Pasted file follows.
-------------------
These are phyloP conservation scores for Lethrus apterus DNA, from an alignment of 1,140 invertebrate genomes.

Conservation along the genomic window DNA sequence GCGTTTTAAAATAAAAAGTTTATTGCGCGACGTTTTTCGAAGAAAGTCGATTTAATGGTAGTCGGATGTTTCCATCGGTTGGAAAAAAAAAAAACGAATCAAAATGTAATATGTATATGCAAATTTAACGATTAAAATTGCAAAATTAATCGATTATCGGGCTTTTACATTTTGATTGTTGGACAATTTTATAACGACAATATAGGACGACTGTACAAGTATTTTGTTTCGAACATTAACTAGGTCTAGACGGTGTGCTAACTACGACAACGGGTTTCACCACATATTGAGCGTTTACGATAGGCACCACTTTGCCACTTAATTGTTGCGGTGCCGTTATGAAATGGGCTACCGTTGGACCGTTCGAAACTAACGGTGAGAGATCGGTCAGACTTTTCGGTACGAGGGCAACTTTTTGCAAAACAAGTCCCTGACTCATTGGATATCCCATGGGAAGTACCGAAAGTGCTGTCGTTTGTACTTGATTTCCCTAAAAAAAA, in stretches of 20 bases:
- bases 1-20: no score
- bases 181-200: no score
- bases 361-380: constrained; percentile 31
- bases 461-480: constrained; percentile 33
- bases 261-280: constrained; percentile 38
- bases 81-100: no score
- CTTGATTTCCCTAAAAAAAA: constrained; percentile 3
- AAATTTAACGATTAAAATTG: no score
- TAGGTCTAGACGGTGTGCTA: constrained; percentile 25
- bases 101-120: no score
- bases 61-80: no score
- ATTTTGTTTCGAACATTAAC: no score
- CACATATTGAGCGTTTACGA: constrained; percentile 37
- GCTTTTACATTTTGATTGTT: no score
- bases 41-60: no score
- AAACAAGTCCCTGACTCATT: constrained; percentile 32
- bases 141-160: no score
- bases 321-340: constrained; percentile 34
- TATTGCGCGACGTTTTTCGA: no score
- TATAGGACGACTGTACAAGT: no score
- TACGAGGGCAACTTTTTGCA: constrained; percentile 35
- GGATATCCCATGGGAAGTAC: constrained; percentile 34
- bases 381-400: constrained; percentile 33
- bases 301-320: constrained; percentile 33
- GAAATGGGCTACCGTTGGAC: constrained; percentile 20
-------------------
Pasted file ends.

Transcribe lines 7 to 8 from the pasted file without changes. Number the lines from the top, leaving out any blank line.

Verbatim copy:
- bases 261-280: constrained; percentile 38
- bases 81-100: no score